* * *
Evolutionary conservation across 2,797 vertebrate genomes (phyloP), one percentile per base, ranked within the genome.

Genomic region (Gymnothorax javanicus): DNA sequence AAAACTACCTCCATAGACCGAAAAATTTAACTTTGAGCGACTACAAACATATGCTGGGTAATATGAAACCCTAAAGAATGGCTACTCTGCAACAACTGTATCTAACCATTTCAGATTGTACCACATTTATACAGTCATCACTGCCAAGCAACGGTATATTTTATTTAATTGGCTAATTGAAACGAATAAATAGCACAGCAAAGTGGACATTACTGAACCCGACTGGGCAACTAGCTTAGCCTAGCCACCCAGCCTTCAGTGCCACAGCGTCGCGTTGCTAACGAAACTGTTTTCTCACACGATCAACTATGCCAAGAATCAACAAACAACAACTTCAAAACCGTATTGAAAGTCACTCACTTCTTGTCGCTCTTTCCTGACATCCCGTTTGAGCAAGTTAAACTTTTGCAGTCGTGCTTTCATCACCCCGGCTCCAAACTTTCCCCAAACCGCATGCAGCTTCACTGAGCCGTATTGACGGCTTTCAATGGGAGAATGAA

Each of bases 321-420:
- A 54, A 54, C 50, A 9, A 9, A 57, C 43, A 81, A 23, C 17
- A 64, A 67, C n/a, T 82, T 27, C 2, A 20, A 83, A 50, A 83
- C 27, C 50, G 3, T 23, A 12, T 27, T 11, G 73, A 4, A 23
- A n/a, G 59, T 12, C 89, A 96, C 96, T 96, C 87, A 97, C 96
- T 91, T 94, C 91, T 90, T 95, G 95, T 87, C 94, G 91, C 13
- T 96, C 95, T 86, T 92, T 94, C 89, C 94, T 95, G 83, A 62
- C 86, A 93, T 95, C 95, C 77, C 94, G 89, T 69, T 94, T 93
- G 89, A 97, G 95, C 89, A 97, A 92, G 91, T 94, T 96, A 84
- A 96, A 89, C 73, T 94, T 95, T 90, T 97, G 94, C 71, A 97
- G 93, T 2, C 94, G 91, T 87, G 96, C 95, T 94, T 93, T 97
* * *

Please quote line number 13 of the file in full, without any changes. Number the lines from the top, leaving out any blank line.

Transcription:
- G 93, T 2, C 94, G 91, T 87, G 96, C 95, T 94, T 93, T 97